The first couple of weeks I was in full panic mode thinking the only way I was going to earn any respect was to, within two weeks, learn everyone’s job and how they did it.
That faded fast.
Lesson Two: You Do Not Have To Know Everything
I was now partnering with co-workers who I used to report to and support. They treated me like I was their secretary and blew me off.
Most of them were men and would “tease” me, which is a nice way of saying a form of schoolhouse, playground bullying on the gentler side of the scale. I heard a lot of “girl” and “gal” as a constant reminder I was not one of the boys.
Lesson Three: They Will See You For What You Present Yourself To Be
I started to see processes that were duplicating efforts or just made no sense in the way they were being done. When I brought this up to my supervisor, I was told it was the way it had always been done, or I was still too new to really know better. Shot down at every turn.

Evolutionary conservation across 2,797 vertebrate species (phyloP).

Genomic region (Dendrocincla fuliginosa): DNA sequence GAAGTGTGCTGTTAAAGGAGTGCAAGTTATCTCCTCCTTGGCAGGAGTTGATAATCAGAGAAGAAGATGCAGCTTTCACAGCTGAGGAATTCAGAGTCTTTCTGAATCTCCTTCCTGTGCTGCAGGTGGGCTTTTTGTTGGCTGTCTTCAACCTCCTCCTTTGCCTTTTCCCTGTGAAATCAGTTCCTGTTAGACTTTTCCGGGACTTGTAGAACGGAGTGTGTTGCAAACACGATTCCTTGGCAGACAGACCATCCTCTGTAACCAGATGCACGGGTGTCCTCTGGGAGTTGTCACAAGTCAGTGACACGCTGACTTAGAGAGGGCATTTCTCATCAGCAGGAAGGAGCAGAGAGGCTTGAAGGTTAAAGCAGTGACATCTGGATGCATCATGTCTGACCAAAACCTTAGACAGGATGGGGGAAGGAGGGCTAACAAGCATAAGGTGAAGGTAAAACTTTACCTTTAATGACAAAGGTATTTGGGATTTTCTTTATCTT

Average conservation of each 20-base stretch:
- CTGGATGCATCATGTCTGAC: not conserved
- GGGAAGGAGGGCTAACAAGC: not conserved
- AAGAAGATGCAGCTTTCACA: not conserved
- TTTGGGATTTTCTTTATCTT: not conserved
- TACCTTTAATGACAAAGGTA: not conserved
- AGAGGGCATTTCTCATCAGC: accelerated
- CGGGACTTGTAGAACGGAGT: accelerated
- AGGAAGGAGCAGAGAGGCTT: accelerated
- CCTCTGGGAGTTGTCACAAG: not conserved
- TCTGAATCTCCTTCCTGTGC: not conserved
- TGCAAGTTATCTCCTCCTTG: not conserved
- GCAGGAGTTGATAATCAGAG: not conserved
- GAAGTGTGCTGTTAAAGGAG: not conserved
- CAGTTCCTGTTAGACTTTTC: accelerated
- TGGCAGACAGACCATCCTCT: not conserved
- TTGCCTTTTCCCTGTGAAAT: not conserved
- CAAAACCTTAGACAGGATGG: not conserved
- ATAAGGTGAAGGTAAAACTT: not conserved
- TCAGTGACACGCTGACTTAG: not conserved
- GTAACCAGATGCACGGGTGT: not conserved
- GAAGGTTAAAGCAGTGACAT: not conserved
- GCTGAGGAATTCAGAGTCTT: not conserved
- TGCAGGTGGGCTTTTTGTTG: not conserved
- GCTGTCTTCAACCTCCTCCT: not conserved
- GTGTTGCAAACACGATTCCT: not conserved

Lesson Four: If They Are Not Going To Hold The Door Open For You, Open It Yourself
In the beginning, it was a constant battle ending each night like I had just stepped out of the ring and got the crap knocked out of me by a prize fighter. I would put on a happy face at work then lick my wounds on the way home then put on the happy face for my son.
I lived a lie all the time and I got tired of it.
I had no leadership training, no tips on how to be a good manager, time management, communication or relationship building – no mentoring.
I was thrown into the wolves like entertainment akin to the Roman Coliseum Fights.
Lesson Five: Opportunities Are What You Make Of Them
I had enough. I realized that I was ruining an opportunity I was given. I had a chance to learn and grow as a person in this position and it was about time that I appreciate the gift I was given.
I drew upon something my dad had taught me: if you do not stand up for yourself, no one else is going to.
I decided I was either going to kick this opportunity’s butt or I was going to go down in flames, either way, it would be one heck of a ride. This is not a management style that I would recommend.
Not everyone hated me, maybe just a few. They only made my life hell if I let them.